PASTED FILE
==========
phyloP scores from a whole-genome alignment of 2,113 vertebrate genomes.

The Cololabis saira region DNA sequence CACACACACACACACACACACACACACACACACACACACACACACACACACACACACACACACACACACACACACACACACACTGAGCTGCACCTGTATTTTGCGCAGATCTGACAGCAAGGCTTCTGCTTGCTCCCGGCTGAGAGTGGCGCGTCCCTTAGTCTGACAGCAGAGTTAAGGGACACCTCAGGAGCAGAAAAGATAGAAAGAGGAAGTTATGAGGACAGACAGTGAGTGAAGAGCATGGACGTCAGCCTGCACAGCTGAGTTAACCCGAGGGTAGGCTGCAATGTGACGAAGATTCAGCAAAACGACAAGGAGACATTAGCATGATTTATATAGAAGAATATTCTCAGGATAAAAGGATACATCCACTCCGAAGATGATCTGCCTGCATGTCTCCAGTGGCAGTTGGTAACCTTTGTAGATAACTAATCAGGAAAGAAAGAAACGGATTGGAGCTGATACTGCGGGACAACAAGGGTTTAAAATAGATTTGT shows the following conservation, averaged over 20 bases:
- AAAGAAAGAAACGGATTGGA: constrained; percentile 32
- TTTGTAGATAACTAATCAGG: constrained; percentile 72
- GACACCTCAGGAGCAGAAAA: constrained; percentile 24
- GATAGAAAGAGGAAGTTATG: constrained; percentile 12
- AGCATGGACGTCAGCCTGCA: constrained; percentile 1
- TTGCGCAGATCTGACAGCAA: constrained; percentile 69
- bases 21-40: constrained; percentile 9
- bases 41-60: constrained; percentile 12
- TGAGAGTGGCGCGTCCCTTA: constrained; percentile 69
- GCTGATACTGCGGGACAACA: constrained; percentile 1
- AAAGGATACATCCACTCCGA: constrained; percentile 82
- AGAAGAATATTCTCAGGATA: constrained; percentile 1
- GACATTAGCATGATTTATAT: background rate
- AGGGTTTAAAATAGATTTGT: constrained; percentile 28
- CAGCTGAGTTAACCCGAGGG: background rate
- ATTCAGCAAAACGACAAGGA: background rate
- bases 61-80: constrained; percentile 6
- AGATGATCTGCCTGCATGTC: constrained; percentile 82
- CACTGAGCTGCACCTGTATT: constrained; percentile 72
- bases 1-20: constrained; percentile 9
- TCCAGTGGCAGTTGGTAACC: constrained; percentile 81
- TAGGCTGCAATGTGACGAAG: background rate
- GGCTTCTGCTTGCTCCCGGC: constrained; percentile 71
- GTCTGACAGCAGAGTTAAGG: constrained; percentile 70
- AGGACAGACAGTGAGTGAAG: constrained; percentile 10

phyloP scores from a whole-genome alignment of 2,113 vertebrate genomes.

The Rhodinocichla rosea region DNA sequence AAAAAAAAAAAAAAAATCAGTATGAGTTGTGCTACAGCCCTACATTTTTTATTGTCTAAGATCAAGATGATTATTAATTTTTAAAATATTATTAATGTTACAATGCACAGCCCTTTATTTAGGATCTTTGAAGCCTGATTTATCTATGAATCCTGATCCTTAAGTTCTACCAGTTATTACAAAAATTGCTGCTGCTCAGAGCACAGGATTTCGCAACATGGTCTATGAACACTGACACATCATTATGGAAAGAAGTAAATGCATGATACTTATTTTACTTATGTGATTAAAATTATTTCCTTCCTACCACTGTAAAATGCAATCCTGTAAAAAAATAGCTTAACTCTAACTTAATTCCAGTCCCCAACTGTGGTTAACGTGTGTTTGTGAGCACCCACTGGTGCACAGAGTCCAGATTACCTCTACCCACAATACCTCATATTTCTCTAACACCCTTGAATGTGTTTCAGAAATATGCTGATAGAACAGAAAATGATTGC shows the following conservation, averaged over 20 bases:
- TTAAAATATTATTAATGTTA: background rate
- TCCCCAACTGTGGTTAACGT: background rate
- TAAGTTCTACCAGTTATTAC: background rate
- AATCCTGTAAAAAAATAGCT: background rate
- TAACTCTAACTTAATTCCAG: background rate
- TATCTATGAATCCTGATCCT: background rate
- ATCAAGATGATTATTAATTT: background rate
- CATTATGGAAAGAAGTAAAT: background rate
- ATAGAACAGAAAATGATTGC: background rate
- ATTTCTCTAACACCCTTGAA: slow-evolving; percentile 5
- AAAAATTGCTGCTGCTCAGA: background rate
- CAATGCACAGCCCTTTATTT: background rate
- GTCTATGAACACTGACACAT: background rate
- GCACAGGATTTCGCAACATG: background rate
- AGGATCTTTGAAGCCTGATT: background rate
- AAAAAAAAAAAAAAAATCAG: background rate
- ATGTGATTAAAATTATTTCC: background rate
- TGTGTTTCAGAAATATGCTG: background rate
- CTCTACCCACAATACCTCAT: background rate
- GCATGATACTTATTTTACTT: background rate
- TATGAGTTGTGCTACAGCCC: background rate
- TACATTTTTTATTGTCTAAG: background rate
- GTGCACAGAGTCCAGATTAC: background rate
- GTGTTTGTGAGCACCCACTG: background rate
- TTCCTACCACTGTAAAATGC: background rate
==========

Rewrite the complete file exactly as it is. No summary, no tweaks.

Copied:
phyloP scores from a whole-genome alignment of 2,113 vertebrate genomes.

The Cololabis saira region DNA sequence CACACACACACACACACACACACACACACACACACACACACACACACACACACACACACACACACACACACACACACACACACTGAGCTGCACCTGTATTTTGCGCAGATCTGACAGCAAGGCTTCTGCTTGCTCCCGGCTGAGAGTGGCGCGTCCCTTAGTCTGACAGCAGAGTTAAGGGACACCTCAGGAGCAGAAAAGATAGAAAGAGGAAGTTATGAGGACAGACAGTGAGTGAAGAGCATGGACGTCAGCCTGCACAGCTGAGTTAACCCGAGGGTAGGCTGCAATGTGACGAAGATTCAGCAAAACGACAAGGAGACATTAGCATGATTTATATAGAAGAATATTCTCAGGATAAAAGGATACATCCACTCCGAAGATGATCTGCCTGCATGTCTCCAGTGGCAGTTGGTAACCTTTGTAGATAACTAATCAGGAAAGAAAGAAACGGATTGGAGCTGATACTGCGGGACAACAAGGGTTTAAAATAGATTTGT shows the following conservation, averaged over 20 bases:
- AAAGAAAGAAACGGATTGGA: constrained; percentile 32
- TTTGTAGATAACTAATCAGG: constrained; percentile 72
- GACACCTCAGGAGCAGAAAA: constrained; percentile 24
- GATAGAAAGAGGAAGTTATG: constrained; percentile 12
- AGCATGGACGTCAGCCTGCA: constrained; percentile 1
- TTGCGCAGATCTGACAGCAA: constrained; percentile 69
- bases 21-40: constrained; percentile 9
- bases 41-60: constrained; percentile 12
- TGAGAGTGGCGCGTCCCTTA: constrained; percentile 69
- GCTGATACTGCGGGACAACA: constrained; percentile 1
- AAAGGATACATCCACTCCGA: constrained; percentile 82
- AGAAGAATATTCTCAGGATA: constrained; percentile 1
- GACATTAGCATGATTTATAT: background rate
- AGGGTTTAAAATAGATTTGT: constrained; percentile 28
- CAGCTGAGTTAACCCGAGGG: background rate
- ATTCAGCAAAACGACAAGGA: background rate
- bases 61-80: constrained; percentile 6
- AGATGATCTGCCTGCATGTC: constrained; percentile 82
- CACTGAGCTGCACCTGTATT: constrained; percentile 72
- bases 1-20: constrained; percentile 9
- TCCAGTGGCAGTTGGTAACC: constrained; percentile 81
- TAGGCTGCAATGTGACGAAG: background rate
- GGCTTCTGCTTGCTCCCGGC: constrained; percentile 71
- GTCTGACAGCAGAGTTAAGG: constrained; percentile 70
- AGGACAGACAGTGAGTGAAG: constrained; percentile 10

phyloP scores from a whole-genome alignment of 2,113 vertebrate genomes.

The Rhodinocichla rosea region DNA sequence AAAAAAAAAAAAAAAATCAGTATGAGTTGTGCTACAGCCCTACATTTTTTATTGTCTAAGATCAAGATGATTATTAATTTTTAAAATATTATTAATGTTACAATGCACAGCCCTTTATTTAGGATCTTTGAAGCCTGATTTATCTATGAATCCTGATCCTTAAGTTCTACCAGTTATTACAAAAATTGCTGCTGCTCAGAGCACAGGATTTCGCAACATGGTCTATGAACACTGACACATCATTATGGAAAGAAGTAAATGCATGATACTTATTTTACTTATGTGATTAAAATTATTTCCTTCCTACCACTGTAAAATGCAATCCTGTAAAAAAATAGCTTAACTCTAACTTAATTCCAGTCCCCAACTGTGGTTAACGTGTGTTTGTGAGCACCCACTGGTGCACAGAGTCCAGATTACCTCTACCCACAATACCTCATATTTCTCTAACACCCTTGAATGTGTTTCAGAAATATGCTGATAGAACAGAAAATGATTGC shows the following conservation, averaged over 20 bases:
- TTAAAATATTATTAATGTTA: background rate
- TCCCCAACTGTGGTTAACGT: background rate
- TAAGTTCTACCAGTTATTAC: background rate
- AATCCTGTAAAAAAATAGCT: background rate
- TAACTCTAACTTAATTCCAG: background rate
- TATCTATGAATCCTGATCCT: background rate
- ATCAAGATGATTATTAATTT: background rate
- CATTATGGAAAGAAGTAAAT: background rate
- ATAGAACAGAAAATGATTGC: background rate
- ATTTCTCTAACACCCTTGAA: slow-evolving; percentile 5
- AAAAATTGCTGCTGCTCAGA: background rate
- CAATGCACAGCCCTTTATTT: background rate
- GTCTATGAACACTGACACAT: background rate
- GCACAGGATTTCGCAACATG: background rate
- AGGATCTTTGAAGCCTGATT: background rate
- AAAAAAAAAAAAAAAATCAG: background rate
- ATGTGATTAAAATTATTTCC: background rate
- TGTGTTTCAGAAATATGCTG: background rate
- CTCTACCCACAATACCTCAT: background rate
- GCATGATACTTATTTTACTT: background rate
- TATGAGTTGTGCTACAGCCC: background rate
- TACATTTTTTATTGTCTAAG: background rate
- GTGCACAGAGTCCAGATTAC: background rate
- GTGTTTGTGAGCACCCACTG: background rate
- TTCCTACCACTGTAAAATGC: background rate